Founded in 1981when the PRC’s begin ‘opening up to the rest of the world’, the paper continues to build a reputation for explaining major PRC government’s policies to the outside world.

Like China Daily, ChinaAfrica magazine, a subsidiary of 59 year old Beijing Review – formally Peking Review – promulgates the significance and objectives of the Forum on China-Africa Cooperation (FOCAC) which was launched in 2000 by giving diverse perspectives in English and French languages about the benefits for both sides.

“We promote understanding between China and Africa and enhance cooperation between Africa and China”, said Ni Yanshou, Assistant Executive Editor of ChinaAfrica, during a recent exchange with African and Asian journalists in Beijing.

The magazine has a readership encompassing government officials, political parties and business executives from both China and Africa – forging a reputation of being an influential Sino-African media platform. Its 30,000 copies monthly circulation is mainly based on subscription, and limits the magazine’s availability in many African countries.

The foremost challenge for many Chinese media seeking Africa’s attention appears to be diversifying their physical presence across the continent by moving to several countries in Western and Central regions of the continent since already accessible in East and Southern Africa.

Some major Chinese media houses say Nairobi is ideal due to its geographical location; others prefer South Africa as a base though these media outlets are fully aware of the dividends in having visible presence in most parts of the continent.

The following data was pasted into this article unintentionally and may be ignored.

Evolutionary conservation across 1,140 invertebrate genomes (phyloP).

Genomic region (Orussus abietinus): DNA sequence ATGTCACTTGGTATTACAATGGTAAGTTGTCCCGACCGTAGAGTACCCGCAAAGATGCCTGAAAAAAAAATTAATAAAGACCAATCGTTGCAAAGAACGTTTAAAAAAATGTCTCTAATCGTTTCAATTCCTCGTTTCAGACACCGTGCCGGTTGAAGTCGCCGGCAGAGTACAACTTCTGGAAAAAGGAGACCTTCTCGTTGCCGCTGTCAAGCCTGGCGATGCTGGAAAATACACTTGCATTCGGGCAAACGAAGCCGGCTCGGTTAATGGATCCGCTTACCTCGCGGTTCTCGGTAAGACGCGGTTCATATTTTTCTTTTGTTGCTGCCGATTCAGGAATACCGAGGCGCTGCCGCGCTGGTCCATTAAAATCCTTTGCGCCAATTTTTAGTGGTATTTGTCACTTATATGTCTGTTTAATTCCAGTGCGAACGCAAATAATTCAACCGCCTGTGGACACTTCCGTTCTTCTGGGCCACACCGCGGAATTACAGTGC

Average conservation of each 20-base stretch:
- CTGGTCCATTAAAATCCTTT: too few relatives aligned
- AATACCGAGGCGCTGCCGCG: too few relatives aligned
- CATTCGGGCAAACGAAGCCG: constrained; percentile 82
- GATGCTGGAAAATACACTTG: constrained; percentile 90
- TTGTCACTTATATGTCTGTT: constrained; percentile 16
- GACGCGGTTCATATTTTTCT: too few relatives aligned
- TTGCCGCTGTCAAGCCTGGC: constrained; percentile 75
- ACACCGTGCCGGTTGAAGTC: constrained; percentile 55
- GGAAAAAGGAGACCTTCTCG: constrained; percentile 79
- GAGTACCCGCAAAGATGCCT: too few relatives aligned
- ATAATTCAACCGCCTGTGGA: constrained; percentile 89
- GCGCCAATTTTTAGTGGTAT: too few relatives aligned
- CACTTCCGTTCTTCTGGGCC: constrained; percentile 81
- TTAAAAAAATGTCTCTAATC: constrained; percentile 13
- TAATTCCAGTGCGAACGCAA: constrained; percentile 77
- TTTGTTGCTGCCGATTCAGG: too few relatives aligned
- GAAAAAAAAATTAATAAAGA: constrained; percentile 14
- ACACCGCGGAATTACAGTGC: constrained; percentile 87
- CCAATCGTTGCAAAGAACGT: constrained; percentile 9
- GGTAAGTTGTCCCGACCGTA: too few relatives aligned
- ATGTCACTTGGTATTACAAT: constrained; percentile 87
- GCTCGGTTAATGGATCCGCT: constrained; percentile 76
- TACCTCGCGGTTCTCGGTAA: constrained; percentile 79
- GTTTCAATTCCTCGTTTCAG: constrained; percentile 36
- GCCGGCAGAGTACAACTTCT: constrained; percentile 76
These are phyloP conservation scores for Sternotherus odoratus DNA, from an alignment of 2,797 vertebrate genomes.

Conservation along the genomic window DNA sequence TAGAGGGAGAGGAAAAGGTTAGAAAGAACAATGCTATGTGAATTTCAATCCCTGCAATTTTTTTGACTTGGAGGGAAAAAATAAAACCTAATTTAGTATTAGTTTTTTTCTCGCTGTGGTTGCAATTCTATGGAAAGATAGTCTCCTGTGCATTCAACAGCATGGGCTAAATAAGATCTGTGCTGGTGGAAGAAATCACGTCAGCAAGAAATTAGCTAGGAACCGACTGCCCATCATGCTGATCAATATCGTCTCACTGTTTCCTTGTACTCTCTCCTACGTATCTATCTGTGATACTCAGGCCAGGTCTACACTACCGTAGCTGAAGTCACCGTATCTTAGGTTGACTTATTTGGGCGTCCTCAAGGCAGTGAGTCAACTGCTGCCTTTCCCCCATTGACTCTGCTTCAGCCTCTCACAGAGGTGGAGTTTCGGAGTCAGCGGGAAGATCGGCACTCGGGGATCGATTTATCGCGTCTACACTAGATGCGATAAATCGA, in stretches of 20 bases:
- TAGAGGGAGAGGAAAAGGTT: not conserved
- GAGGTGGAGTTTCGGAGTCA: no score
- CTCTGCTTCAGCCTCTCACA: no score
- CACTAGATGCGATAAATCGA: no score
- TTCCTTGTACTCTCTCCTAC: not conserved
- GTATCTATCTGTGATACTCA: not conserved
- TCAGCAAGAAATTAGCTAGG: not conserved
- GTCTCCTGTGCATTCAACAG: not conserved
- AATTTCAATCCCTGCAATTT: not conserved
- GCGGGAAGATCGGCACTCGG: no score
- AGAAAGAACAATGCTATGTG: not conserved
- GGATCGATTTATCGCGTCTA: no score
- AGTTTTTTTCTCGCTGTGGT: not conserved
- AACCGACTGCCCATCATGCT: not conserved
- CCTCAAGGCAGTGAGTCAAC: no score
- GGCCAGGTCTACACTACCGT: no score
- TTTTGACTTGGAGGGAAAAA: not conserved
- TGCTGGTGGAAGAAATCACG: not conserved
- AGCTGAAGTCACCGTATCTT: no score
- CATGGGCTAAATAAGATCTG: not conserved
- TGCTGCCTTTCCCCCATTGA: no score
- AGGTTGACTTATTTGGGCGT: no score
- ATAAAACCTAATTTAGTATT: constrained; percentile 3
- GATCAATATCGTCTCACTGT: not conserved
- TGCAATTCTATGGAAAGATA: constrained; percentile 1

An agreement recently signed between ChinaAfrica magazine and a major media firm in Senegal is a step toward and would expand its presence in West African Francophone nations.

“We want more news from outside Nairobi to diversify our reports – we need to have more coverage of the whole of Africa,” said Su Qiang, Deputy Director of the International news department at China Daily, adding that an ongoing research could influence decision to setup more bureaus across Africa.

“We want to have our own voices heard in Africa and want to cooperate with African media to cover China-Africa relationship,” he said.

Added Haung Shan of China.org.cn: “We will work in the future to get more collaboration with African media…; hopefully when many Africans get access to internet our readership will improve on the continent.”

Haung is senior staff at the multilingual online news service with 104 million daily views, 30% of its followers are outside China - just 2% is from Africa.

This means the website has low viewing rate by African users of new media.

“The presence of the Chinese media must be enhanced to expand the true picture of China to the rest of the world,” Ni said. 

Most powerful mainstream media institutions in the country are state-owned but maintain that they should not be judged by ownership but commitment to serving the interest of the country, and probably sharing interest with developing nations in Africa would solidify the cooperation.

“Our door is open to collaborate with private stations, openness is the approach we (will) use to reach other African media,” Mr. Li, a senior official of China’s main international television said.